Shedding Shells/Metamorphosis

Sep 20

Continuing on with my reflections from having a garage sale and rereading Anne Morrow Lindbergh’s  Gift from the Sea I am also struck by how quickly our weather has turned to the cool crisp air of Fall.  It is fall that is the time of slowing down, shedding , preparing for the winter.  Since I am approaching 50 (next year) maybe that’s why I am thinking about letting go of things, shedding, more and more.  With this garage sale, even my husband was “shedding”, something he is generally more hesitate about.

In Gift from the Sea this is also one of the themes.  She is in the fall of her life – middle age – and writing about it.  “Perhaps middle age is, or should be, a period of shedding shells; the shell of ambition, the shell of material accumulations and possessions, the shell of the ego.  Perhaps one can shed at this stage in life as one shed in beach-living; one’s pride, one’s false ambitions, one’s mask, one’s armor.  Was that armor not put on to protect one from the competitive world?  If one ceases to compete, does one need it?  Perhaps one can at last in middle age, if not earlier, be completely oneself.  And what a liberation that would be!”Anne’s book is directed toward women.  But I often think that this is not something uniquely feminine, its just that men don’t often have the luxury of stepping back, or at least they think they don’t have that luxury.   People might think they were nuts.  Since I was the spouse who worked outside the home, rather than my husband, my perspectives often feel more masculine to me.  I tend to look at things from the working man’s viewpoint.  I wonder though why not many successful men that I know step back and try to reconnect with their passions and who they really are.  So I am still struggling with people thinking that I am nuts for stepping away from a high paying corporate job to risk our lives/wealth/security to find my passion and be “completely myself”.  I don’t often run across people who have done this – changed in mid-stream at the peak of their business careers to something like art or writing or just plain living.  Am I nuts?  Is this just a fleeting desire that will have to be put aside for more practical matters like security at some point?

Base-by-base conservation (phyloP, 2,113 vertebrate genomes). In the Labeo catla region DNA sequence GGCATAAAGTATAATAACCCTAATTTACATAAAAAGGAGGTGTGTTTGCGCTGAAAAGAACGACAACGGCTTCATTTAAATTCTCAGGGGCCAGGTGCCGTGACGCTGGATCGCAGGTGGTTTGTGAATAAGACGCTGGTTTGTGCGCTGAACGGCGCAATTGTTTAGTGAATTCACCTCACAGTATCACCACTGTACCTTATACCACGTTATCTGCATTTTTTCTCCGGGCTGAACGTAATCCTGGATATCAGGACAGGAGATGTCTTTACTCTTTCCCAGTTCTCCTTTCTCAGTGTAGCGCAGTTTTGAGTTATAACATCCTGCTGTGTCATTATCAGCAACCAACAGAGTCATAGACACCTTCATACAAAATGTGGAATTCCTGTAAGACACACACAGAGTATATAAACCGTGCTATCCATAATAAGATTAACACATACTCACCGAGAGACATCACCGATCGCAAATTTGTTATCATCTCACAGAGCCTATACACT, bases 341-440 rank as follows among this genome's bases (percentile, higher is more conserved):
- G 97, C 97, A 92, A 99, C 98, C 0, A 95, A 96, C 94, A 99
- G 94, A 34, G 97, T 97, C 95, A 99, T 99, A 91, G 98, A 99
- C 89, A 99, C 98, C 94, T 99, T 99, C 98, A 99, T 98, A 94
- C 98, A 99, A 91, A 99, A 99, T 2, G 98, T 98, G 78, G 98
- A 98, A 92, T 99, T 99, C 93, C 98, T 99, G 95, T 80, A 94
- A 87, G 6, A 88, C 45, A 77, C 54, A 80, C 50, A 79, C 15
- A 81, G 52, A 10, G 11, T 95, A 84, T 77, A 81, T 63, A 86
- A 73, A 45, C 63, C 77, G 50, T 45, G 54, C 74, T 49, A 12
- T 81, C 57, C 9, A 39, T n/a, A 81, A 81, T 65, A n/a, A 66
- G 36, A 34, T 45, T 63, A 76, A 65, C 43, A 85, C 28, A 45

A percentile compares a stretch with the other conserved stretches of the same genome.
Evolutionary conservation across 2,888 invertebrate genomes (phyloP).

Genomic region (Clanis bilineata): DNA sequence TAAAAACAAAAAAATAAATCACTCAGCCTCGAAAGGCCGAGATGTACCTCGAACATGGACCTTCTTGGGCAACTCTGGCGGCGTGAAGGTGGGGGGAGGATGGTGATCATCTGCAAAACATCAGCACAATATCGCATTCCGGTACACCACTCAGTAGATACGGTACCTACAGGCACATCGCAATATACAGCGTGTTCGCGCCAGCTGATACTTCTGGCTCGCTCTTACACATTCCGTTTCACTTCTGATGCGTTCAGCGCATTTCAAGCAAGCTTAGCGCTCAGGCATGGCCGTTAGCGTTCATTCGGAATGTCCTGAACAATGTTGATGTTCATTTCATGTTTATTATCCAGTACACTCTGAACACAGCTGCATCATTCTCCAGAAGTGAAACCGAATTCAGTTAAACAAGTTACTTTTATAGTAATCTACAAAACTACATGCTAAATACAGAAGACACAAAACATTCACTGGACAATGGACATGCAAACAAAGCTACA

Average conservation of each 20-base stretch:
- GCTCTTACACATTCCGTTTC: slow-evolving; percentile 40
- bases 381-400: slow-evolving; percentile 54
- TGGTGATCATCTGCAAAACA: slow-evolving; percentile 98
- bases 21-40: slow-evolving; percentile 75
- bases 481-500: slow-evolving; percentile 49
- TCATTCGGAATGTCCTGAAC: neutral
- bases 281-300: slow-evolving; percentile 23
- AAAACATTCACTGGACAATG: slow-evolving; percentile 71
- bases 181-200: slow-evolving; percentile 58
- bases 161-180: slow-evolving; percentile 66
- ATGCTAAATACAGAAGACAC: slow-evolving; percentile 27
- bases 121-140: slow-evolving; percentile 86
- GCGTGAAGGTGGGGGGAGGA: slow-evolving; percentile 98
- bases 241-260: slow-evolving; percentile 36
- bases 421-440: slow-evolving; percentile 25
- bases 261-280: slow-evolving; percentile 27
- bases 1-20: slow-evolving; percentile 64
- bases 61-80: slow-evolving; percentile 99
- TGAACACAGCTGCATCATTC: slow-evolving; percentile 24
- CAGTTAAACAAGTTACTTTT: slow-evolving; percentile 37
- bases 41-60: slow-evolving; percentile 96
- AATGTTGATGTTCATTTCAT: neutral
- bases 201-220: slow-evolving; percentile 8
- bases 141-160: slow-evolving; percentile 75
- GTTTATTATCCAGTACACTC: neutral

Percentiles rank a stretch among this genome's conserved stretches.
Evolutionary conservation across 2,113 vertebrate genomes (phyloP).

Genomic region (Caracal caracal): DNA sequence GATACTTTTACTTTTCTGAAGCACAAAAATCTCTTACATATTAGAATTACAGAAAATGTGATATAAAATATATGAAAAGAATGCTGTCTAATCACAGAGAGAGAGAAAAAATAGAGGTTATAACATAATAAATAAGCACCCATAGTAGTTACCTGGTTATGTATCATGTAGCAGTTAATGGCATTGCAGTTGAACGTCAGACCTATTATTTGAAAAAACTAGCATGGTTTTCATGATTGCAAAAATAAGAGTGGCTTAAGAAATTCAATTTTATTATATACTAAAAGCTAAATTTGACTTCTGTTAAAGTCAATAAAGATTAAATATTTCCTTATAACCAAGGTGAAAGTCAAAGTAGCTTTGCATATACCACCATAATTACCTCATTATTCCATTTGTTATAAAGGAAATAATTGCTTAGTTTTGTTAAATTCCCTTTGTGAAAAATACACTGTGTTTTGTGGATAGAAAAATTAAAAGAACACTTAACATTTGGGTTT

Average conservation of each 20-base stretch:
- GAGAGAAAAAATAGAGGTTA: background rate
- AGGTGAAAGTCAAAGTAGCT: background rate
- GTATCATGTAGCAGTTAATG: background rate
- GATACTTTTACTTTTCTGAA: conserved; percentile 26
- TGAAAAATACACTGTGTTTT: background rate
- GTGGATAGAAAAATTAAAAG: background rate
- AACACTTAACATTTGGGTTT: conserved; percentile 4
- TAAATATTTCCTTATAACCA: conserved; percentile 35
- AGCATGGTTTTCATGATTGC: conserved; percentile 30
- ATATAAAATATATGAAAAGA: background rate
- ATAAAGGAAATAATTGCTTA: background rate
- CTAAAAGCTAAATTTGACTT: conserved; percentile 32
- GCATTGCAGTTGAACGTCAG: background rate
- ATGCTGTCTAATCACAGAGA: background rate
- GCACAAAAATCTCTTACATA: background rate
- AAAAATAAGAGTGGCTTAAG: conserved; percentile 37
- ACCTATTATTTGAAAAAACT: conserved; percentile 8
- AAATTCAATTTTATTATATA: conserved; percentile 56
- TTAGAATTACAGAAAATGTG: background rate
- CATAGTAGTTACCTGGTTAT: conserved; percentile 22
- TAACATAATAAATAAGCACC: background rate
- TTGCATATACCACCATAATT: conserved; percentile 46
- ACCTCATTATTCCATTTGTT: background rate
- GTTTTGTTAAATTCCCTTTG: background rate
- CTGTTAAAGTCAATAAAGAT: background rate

I have a good friend, male, who left his corporate job a number of years ago so that he could paint and spend part of his time in Thailand working with orphans.  He was reaching out for his passions in life and letting go of what everyone else thought about his corporate persona.  I kept all this in the back of my mind as I continued to try to figure out how to make something like that work for me.  But now he is going back to a real job for a number of reasons generally based around the need for security.  And so I wonder if this will be my fate in a few years.  Will I go back to the corporate world?  For the moment I won’t let doubts and fears creep in.

I am shedding – shedding my shells of ambition (no corporate titles anymore), material accumulations and possessions (garage sale/thinking of a smaller house), and ego (the hardest one of all – what will others think of ME?).  Can I shed my pride, my mask and my armor and still survive in this world?  I have had such a think shell of armor on for so many years, its hard to caste it aside – but I am trying.  So far, the less I care about what people think of me, the more people seem to think of me.  Isn’t that odd?  Maybe its not.

Is there anybody else out there going through this same metamorphosis?  The literal translation of metamorphosis is “changing” its “form”.

Scientific Tanget:

The metamorphosis of caterpillar to butterfly has always been fascinating to me.  Not sure if many of you know but the caterpillar turns in to liquid once inside the chrysalid.  The liquid become a medium of stem-cells that form in to the various parts of the butterfly.   This is just amazing to me – this creature sacrifices all that it is to go through this unbelievable transformation.

So I am wondering if it is possible for humans to transform on a personal, though not physical, level that is anywhere near as dramatic.  At times my transformation seems dramatic to me but maybe its not.  So here is to being completely oneself and the liberation that that brings!


After writing this today I heard an interview with Hal Holbrook on NPR talking about his new book.  In the interview he too talked about figuring out who he was.  Listen to the interview at: 

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